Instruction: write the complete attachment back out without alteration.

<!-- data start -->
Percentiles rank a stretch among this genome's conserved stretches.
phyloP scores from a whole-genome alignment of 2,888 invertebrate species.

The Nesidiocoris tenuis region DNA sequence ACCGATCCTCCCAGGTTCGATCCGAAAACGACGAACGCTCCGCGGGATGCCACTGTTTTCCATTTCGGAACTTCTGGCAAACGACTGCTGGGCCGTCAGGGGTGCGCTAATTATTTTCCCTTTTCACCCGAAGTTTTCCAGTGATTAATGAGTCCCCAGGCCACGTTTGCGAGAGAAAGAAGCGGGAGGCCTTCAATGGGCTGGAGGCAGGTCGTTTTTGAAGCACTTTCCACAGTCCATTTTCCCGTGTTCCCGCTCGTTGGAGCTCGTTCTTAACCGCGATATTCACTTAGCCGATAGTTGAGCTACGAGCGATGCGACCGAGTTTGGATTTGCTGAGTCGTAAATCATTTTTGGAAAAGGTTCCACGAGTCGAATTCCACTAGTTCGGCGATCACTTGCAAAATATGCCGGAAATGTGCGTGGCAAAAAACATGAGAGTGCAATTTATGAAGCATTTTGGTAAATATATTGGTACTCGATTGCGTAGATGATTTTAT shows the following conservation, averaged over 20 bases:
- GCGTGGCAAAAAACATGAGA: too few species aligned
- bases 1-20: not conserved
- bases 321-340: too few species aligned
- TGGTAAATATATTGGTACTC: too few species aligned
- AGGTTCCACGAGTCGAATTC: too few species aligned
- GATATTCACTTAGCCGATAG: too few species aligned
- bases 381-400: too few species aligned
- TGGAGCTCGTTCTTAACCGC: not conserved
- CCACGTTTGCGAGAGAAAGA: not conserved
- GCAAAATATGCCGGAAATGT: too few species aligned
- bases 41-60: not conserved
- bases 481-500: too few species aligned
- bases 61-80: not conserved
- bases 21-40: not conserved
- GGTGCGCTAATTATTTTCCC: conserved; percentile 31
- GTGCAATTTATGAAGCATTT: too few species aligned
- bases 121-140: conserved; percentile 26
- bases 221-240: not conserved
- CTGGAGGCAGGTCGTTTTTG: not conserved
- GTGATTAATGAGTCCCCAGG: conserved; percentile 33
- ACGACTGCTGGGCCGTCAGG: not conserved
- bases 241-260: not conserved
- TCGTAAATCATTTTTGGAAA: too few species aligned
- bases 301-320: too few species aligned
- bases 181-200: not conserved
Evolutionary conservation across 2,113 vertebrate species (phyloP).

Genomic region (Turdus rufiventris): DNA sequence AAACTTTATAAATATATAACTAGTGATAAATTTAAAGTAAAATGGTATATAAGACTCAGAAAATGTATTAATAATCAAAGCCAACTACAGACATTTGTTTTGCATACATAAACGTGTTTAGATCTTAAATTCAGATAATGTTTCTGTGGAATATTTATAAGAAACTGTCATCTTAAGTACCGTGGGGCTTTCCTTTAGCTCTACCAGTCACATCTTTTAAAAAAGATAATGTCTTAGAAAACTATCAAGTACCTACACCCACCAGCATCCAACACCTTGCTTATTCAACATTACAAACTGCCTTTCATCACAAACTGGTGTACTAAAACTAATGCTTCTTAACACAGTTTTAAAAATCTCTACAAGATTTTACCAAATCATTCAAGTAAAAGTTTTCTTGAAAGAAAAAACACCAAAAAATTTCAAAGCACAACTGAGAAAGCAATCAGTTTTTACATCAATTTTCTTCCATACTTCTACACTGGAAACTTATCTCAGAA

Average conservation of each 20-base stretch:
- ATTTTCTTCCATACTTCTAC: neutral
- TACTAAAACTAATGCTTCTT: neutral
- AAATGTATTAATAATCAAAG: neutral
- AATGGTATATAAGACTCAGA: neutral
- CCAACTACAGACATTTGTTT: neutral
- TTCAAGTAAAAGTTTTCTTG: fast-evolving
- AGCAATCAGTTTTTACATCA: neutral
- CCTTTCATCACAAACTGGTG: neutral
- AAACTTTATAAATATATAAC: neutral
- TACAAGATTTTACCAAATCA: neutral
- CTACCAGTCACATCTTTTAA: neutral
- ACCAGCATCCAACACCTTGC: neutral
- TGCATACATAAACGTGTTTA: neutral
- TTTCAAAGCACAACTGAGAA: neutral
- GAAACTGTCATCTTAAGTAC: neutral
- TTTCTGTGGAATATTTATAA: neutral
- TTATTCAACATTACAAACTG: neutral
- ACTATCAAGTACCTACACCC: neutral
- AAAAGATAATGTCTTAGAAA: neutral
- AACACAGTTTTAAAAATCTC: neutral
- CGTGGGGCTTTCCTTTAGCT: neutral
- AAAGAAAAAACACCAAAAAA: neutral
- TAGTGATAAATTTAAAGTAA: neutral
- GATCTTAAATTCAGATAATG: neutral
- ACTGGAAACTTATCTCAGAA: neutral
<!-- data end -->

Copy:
Percentiles rank a stretch among this genome's conserved stretches.
phyloP scores from a whole-genome alignment of 2,888 invertebrate species.

The Nesidiocoris tenuis region DNA sequence ACCGATCCTCCCAGGTTCGATCCGAAAACGACGAACGCTCCGCGGGATGCCACTGTTTTCCATTTCGGAACTTCTGGCAAACGACTGCTGGGCCGTCAGGGGTGCGCTAATTATTTTCCCTTTTCACCCGAAGTTTTCCAGTGATTAATGAGTCCCCAGGCCACGTTTGCGAGAGAAAGAAGCGGGAGGCCTTCAATGGGCTGGAGGCAGGTCGTTTTTGAAGCACTTTCCACAGTCCATTTTCCCGTGTTCCCGCTCGTTGGAGCTCGTTCTTAACCGCGATATTCACTTAGCCGATAGTTGAGCTACGAGCGATGCGACCGAGTTTGGATTTGCTGAGTCGTAAATCATTTTTGGAAAAGGTTCCACGAGTCGAATTCCACTAGTTCGGCGATCACTTGCAAAATATGCCGGAAATGTGCGTGGCAAAAAACATGAGAGTGCAATTTATGAAGCATTTTGGTAAATATATTGGTACTCGATTGCGTAGATGATTTTAT shows the following conservation, averaged over 20 bases:
- GCGTGGCAAAAAACATGAGA: too few species aligned
- bases 1-20: not conserved
- bases 321-340: too few species aligned
- TGGTAAATATATTGGTACTC: too few species aligned
- AGGTTCCACGAGTCGAATTC: too few species aligned
- GATATTCACTTAGCCGATAG: too few species aligned
- bases 381-400: too few species aligned
- TGGAGCTCGTTCTTAACCGC: not conserved
- CCACGTTTGCGAGAGAAAGA: not conserved
- GCAAAATATGCCGGAAATGT: too few species aligned
- bases 41-60: not conserved
- bases 481-500: too few species aligned
- bases 61-80: not conserved
- bases 21-40: not conserved
- GGTGCGCTAATTATTTTCCC: conserved; percentile 31
- GTGCAATTTATGAAGCATTT: too few species aligned
- bases 121-140: conserved; percentile 26
- bases 221-240: not conserved
- CTGGAGGCAGGTCGTTTTTG: not conserved
- GTGATTAATGAGTCCCCAGG: conserved; percentile 33
- ACGACTGCTGGGCCGTCAGG: not conserved
- bases 241-260: not conserved
- TCGTAAATCATTTTTGGAAA: too few species aligned
- bases 301-320: too few species aligned
- bases 181-200: not conserved
Evolutionary conservation across 2,113 vertebrate species (phyloP).

Genomic region (Turdus rufiventris): DNA sequence AAACTTTATAAATATATAACTAGTGATAAATTTAAAGTAAAATGGTATATAAGACTCAGAAAATGTATTAATAATCAAAGCCAACTACAGACATTTGTTTTGCATACATAAACGTGTTTAGATCTTAAATTCAGATAATGTTTCTGTGGAATATTTATAAGAAACTGTCATCTTAAGTACCGTGGGGCTTTCCTTTAGCTCTACCAGTCACATCTTTTAAAAAAGATAATGTCTTAGAAAACTATCAAGTACCTACACCCACCAGCATCCAACACCTTGCTTATTCAACATTACAAACTGCCTTTCATCACAAACTGGTGTACTAAAACTAATGCTTCTTAACACAGTTTTAAAAATCTCTACAAGATTTTACCAAATCATTCAAGTAAAAGTTTTCTTGAAAGAAAAAACACCAAAAAATTTCAAAGCACAACTGAGAAAGCAATCAGTTTTTACATCAATTTTCTTCCATACTTCTACACTGGAAACTTATCTCAGAA

Average conservation of each 20-base stretch:
- ATTTTCTTCCATACTTCTAC: neutral
- TACTAAAACTAATGCTTCTT: neutral
- AAATGTATTAATAATCAAAG: neutral
- AATGGTATATAAGACTCAGA: neutral
- CCAACTACAGACATTTGTTT: neutral
- TTCAAGTAAAAGTTTTCTTG: fast-evolving
- AGCAATCAGTTTTTACATCA: neutral
- CCTTTCATCACAAACTGGTG: neutral
- AAACTTTATAAATATATAAC: neutral
- TACAAGATTTTACCAAATCA: neutral
- CTACCAGTCACATCTTTTAA: neutral
- ACCAGCATCCAACACCTTGC: neutral
- TGCATACATAAACGTGTTTA: neutral
- TTTCAAAGCACAACTGAGAA: neutral
- GAAACTGTCATCTTAAGTAC: neutral
- TTTCTGTGGAATATTTATAA: neutral
- TTATTCAACATTACAAACTG: neutral
- ACTATCAAGTACCTACACCC: neutral
- AAAAGATAATGTCTTAGAAA: neutral
- AACACAGTTTTAAAAATCTC: neutral
- CGTGGGGCTTTCCTTTAGCT: neutral
- AAAGAAAAAACACCAAAAAA: neutral
- TAGTGATAAATTTAAAGTAA: neutral
- GATCTTAAATTCAGATAATG: neutral
- ACTGGAAACTTATCTCAGAA: neutral